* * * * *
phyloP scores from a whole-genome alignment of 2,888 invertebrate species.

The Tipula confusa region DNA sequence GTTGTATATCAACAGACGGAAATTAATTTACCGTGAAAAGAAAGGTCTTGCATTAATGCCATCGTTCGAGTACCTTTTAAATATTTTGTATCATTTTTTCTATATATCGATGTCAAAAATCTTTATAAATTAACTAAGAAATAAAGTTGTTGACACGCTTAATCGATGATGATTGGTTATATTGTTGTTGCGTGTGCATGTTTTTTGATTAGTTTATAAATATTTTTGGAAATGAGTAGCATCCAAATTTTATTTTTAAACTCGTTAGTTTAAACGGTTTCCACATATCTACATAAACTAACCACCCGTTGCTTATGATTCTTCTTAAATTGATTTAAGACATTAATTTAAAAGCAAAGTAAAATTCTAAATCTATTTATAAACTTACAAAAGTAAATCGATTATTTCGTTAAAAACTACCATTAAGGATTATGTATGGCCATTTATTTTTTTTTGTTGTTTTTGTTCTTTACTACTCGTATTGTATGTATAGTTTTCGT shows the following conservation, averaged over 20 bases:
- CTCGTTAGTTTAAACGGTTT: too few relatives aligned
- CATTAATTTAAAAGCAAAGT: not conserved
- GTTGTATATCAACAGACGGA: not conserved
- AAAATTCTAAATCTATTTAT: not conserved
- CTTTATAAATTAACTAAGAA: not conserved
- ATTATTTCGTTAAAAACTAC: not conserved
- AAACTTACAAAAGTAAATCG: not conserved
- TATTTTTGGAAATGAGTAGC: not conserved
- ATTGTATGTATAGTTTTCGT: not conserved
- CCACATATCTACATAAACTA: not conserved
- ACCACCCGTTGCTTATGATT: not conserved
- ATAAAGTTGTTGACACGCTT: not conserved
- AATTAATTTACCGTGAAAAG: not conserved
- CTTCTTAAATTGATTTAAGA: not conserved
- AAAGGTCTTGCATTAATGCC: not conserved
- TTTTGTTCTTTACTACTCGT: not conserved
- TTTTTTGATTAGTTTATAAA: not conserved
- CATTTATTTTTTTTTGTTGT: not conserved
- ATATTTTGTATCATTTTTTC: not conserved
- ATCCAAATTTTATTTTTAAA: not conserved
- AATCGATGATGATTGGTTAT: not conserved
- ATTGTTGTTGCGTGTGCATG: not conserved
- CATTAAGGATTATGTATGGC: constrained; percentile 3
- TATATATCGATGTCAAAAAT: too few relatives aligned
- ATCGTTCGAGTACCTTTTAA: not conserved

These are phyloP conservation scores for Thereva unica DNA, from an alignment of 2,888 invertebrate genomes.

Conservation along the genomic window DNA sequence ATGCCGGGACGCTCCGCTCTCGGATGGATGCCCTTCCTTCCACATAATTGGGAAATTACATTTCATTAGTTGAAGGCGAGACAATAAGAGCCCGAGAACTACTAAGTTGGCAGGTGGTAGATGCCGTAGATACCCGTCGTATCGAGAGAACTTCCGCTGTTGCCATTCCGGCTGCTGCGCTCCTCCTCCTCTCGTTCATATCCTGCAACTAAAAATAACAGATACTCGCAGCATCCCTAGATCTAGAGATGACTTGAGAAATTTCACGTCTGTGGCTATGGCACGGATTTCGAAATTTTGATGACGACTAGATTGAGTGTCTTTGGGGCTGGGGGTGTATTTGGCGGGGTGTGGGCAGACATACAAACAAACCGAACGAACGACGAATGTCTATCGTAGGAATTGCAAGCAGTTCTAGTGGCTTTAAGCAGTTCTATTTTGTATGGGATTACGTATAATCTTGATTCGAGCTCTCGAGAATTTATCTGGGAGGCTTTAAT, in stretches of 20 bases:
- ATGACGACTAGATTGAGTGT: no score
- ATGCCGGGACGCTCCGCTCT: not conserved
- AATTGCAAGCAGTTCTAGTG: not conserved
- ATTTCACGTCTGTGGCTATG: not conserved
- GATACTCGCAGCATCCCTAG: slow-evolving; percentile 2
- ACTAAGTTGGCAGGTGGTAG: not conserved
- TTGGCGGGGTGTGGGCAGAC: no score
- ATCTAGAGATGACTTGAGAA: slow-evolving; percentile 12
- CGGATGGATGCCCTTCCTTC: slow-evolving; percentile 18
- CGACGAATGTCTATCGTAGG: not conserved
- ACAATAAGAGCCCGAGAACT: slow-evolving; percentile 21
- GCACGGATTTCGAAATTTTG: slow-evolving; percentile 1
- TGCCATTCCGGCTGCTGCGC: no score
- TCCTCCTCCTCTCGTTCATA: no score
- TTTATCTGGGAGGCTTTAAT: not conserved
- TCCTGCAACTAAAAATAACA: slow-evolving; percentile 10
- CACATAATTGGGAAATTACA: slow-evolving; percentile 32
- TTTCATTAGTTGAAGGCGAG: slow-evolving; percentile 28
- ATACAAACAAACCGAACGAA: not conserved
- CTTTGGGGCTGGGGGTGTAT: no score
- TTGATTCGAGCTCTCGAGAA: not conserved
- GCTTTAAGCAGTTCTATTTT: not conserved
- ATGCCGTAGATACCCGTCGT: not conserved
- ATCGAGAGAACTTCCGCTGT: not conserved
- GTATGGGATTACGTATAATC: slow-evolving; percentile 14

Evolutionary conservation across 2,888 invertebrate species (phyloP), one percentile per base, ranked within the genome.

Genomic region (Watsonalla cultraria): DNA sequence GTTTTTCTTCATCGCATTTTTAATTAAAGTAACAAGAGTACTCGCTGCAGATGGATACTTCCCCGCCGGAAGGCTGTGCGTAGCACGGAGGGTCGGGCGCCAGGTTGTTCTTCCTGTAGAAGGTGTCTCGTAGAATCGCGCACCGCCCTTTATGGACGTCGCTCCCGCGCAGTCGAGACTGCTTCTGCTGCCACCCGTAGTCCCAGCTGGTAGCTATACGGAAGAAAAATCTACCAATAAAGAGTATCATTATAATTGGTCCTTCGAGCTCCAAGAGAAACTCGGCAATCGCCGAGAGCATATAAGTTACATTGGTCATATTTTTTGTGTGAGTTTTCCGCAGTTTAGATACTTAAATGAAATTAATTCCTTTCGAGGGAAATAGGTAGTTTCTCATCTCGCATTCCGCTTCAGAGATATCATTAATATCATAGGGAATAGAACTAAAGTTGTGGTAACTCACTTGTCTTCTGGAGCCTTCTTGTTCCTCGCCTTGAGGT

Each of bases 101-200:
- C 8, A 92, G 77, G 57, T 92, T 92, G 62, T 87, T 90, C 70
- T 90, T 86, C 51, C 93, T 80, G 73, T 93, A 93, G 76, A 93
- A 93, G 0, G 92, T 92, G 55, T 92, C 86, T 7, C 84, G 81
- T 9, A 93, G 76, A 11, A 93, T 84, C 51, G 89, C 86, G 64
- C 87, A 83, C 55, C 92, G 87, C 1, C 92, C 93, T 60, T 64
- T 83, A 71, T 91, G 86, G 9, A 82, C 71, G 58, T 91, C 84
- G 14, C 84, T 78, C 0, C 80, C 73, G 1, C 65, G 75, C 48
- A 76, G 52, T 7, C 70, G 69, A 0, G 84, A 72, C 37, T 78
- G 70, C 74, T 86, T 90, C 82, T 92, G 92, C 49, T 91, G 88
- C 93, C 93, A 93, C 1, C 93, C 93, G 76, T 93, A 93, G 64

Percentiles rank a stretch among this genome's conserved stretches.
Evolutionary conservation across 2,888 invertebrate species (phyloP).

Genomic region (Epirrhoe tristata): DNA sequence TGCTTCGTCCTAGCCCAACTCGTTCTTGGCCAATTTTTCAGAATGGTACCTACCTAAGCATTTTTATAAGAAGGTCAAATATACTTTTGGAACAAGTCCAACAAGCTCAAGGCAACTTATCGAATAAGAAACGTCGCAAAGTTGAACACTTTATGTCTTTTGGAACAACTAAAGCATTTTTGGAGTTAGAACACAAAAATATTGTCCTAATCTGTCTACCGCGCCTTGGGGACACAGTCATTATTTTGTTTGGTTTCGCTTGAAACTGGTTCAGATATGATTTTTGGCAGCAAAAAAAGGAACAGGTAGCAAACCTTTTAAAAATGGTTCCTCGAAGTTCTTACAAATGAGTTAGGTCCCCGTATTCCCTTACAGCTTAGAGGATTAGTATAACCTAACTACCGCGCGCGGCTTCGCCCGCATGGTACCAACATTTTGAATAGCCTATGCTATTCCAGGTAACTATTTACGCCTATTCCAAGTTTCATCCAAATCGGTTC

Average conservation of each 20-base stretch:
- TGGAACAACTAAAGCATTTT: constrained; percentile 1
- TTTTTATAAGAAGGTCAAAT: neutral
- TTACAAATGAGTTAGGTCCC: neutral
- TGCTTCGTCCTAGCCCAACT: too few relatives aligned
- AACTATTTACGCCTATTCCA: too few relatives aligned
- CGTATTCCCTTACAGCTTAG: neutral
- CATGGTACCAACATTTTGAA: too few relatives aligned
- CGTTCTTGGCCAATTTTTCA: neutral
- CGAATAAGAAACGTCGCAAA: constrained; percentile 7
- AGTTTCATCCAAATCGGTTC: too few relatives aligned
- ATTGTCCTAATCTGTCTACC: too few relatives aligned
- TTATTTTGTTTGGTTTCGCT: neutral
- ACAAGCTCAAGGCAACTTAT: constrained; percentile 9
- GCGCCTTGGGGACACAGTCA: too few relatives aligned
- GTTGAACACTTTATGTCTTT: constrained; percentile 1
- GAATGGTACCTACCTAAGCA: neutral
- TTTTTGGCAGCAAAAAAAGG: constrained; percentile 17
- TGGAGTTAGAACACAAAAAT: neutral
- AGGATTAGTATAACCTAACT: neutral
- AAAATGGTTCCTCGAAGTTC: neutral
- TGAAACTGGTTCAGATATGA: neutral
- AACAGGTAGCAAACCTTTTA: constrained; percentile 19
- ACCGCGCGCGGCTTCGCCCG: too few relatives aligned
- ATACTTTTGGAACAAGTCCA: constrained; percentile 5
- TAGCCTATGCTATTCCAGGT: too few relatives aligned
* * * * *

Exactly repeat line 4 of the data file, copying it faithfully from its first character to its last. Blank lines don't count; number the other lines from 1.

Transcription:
- CATTAATTTAAAAGCAAAGT: not conserved